TODAY’S READING: Isaiah 28–30
Isaiah wrote during the period of Assyrian ascendancy. The northern kingdom of Israel would fall first and Judah in the south would soon follow. God not only allowed Assyria to defeat His people—He expressly willed and empowered it. God’s people broke covenant and instead of being a missionary people, they themselves were missionized—converted to the scandalous practices of those they were to influence for holy good. One such practice was the fiery sacrifices of children to the god Molech. In a valley south of Jerusalem called Hinnom, there was a cultic site called Tophet where babies and young children were burned alive. The prophets, including Isaiah, referred to the fire of Tophet as a symbol of the fiery judgment that God would send on all peoples who rebel against His rule or are unfaithful to Him. Isaiah pictured Tophet as prepared with enough wood to burn the whole empire of Assyria. The Aramaic word for “valley of Hinnom” was gehinnam, which translated in Greek is gehenna (“hell fire”). Jesus warned about the fiery judgment of hell recalling the judgment Isaiah prophesied over Assyria (Matt. 5:22; Isa. 30:33).
Both hell and heaven are central to the missionary metanarrative of the Bible. Our very understanding of hell’s reality is based on God’s people breaking covenant to such a horrific degree that they burn their own children alive, on God determining He will judge His people by sending them into exile in Assyria, and on God declaring He would burn evil Assyria in the fires of hell. Yes, hell is real, hot, horrific, and eternal. Jesus warned that hell is torment and agony (Luke 16:19–29) and that it is eternal (Rev. 14:11). Hell is central to the prophetic missionary message, and we do the nations no favors if we pretend hell is not real, not eternal, and not looming. Isaiah declared that the glorious voice of the Lord would be heard right before he prophesied hell fire for Assyria (Isa. 30:30, 33). How dare we remove hell from our messaging when it is so central to what God said both in the Word and through the Word. We are to teach through other tongues precept by precept, line by line, here a little and there a little, until nations like Lebanon become fruitful fields and the poor among all men rejoice in the Holy One of Israel (28:11, 13; 29:17, 19). Our ears shall hear a word behind us telling us where the way is and not to turn from it, for to turn off the path is to walk towards the fires of hell (30:21).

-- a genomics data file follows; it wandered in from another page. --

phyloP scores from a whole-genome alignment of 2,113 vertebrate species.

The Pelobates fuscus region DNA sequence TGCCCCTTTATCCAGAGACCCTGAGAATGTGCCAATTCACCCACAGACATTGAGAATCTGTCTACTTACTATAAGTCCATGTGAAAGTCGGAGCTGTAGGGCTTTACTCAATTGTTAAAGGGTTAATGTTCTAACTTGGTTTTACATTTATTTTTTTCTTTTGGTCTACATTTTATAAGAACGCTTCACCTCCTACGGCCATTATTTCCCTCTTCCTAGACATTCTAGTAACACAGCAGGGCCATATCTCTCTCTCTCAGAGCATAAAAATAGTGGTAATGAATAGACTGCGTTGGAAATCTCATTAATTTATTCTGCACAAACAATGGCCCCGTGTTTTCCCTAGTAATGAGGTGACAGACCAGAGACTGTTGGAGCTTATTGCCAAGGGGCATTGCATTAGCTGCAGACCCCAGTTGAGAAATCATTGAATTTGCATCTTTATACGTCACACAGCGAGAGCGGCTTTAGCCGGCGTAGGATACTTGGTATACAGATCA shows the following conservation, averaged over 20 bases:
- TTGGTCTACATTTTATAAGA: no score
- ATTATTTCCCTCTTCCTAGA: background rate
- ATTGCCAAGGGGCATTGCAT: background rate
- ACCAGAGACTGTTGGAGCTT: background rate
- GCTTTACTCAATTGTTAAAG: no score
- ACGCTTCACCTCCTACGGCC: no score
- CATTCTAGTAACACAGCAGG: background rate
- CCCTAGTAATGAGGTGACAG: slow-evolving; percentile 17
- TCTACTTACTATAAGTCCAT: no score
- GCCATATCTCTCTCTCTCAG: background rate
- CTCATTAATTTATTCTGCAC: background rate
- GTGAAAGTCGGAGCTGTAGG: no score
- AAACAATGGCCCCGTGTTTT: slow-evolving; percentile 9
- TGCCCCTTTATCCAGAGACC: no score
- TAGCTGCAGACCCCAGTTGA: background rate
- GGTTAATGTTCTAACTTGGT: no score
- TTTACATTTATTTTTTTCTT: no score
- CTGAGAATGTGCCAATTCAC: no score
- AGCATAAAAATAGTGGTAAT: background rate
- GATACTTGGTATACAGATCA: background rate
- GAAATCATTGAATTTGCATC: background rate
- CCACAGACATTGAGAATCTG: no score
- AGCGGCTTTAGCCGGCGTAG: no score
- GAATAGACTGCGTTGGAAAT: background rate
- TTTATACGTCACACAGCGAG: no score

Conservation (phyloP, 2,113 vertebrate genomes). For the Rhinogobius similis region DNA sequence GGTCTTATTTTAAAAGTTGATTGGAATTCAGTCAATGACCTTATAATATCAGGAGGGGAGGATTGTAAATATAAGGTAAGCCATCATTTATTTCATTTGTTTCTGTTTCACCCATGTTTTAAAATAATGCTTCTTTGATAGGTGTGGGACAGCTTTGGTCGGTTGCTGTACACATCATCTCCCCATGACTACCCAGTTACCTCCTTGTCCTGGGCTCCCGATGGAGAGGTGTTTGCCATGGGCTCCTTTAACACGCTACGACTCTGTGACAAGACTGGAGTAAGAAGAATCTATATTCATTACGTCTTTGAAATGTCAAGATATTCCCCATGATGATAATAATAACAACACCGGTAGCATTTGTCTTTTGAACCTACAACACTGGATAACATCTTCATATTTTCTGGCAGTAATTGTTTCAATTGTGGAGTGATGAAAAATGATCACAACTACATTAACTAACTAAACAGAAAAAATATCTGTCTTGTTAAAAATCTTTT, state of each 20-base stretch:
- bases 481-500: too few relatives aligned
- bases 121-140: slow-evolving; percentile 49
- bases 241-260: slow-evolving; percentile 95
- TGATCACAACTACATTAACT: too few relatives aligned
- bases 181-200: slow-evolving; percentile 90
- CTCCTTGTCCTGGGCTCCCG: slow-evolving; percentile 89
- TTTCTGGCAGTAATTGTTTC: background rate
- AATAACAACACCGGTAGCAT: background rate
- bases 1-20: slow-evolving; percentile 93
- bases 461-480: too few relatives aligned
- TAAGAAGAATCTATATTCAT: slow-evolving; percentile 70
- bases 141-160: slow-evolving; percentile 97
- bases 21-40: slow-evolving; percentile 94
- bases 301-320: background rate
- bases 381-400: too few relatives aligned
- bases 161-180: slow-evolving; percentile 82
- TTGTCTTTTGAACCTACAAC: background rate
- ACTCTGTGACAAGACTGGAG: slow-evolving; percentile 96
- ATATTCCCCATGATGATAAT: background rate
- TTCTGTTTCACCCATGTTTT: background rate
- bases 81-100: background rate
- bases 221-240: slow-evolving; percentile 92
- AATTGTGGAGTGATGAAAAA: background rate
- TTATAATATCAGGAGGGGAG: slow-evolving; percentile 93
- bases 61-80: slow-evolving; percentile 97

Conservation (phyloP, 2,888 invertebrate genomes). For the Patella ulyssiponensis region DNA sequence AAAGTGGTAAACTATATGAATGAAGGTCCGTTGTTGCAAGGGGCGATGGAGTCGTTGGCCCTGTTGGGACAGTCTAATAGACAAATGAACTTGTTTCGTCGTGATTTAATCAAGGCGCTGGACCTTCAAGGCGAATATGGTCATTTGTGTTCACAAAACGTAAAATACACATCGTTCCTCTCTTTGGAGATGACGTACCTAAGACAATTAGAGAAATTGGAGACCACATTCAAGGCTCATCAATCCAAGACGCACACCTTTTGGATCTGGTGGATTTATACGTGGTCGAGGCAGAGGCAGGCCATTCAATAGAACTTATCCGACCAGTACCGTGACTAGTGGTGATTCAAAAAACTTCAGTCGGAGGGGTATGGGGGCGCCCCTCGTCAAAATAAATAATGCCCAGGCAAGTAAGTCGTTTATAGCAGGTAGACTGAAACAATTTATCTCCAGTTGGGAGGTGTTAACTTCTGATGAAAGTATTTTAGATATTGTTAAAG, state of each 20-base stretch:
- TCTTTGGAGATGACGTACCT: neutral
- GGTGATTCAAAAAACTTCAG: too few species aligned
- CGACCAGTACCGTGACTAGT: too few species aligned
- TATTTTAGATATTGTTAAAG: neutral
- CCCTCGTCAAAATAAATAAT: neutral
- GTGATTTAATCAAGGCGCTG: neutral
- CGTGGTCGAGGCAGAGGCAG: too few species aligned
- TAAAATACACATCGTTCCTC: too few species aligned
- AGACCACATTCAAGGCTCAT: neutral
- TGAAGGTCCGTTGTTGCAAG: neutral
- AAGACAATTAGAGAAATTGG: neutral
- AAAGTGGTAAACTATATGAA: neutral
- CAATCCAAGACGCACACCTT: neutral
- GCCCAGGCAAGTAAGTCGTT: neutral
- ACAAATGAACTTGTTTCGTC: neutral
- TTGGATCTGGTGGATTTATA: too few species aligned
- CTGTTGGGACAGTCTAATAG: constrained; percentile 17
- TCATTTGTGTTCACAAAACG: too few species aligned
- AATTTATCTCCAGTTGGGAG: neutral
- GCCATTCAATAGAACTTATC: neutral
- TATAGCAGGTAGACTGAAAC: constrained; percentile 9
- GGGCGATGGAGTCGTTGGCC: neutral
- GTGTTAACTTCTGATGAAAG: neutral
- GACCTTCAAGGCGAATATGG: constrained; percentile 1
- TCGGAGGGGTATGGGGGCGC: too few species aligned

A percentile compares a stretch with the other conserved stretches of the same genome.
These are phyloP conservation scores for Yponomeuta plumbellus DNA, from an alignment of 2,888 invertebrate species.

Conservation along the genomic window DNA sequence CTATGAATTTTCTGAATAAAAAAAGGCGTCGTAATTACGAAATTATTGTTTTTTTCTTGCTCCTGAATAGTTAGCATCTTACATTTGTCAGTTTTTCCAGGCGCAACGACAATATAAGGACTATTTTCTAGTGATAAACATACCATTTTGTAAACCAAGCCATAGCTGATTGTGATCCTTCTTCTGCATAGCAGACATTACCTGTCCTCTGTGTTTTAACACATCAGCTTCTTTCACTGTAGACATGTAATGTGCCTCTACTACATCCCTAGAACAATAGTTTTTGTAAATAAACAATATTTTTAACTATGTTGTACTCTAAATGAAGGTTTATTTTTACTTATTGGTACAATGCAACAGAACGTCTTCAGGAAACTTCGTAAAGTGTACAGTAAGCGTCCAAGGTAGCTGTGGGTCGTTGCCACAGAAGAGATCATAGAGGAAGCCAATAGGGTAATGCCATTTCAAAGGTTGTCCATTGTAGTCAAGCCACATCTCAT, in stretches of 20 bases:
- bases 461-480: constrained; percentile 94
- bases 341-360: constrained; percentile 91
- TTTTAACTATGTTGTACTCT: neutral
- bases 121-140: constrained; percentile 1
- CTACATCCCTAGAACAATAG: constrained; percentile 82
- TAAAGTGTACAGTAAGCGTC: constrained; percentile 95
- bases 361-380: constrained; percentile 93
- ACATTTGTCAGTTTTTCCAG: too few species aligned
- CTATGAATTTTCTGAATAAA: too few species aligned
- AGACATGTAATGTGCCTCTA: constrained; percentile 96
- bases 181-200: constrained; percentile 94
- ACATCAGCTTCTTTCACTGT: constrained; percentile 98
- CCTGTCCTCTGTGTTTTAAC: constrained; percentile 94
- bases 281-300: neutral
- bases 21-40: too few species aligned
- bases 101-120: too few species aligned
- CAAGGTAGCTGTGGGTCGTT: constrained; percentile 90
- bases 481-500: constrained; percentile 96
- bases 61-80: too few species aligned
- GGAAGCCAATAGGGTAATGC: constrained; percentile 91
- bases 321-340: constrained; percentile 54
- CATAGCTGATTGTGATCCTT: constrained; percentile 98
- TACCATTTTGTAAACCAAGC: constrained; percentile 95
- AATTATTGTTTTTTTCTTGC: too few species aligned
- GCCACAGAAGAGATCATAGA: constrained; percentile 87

The missionary message speaks clearly and often about the impending reality of an eternal, horrible hell. We do the nations no favors if we remove hell from the gospel. Secular voices mock and slander us for preaching a literal, eternal hell, but they have no right to edit the Lord’s curriculum. As for liberal Christians who would edit of their own accord, they but prove the maxim that intellectual deception follows moral rejection. It is both folly and rebellion to think that we are wiser than God or that God is not good because He created hell and consigns the wicked there. The inverse is the reality: God cannot be good without hell, and without hell there is no gospel message. The most loving thing we can do among the nations is talk about hell more. To talk about hell less or to dilute its eternal horror is not love—it’s just sophisticated hate.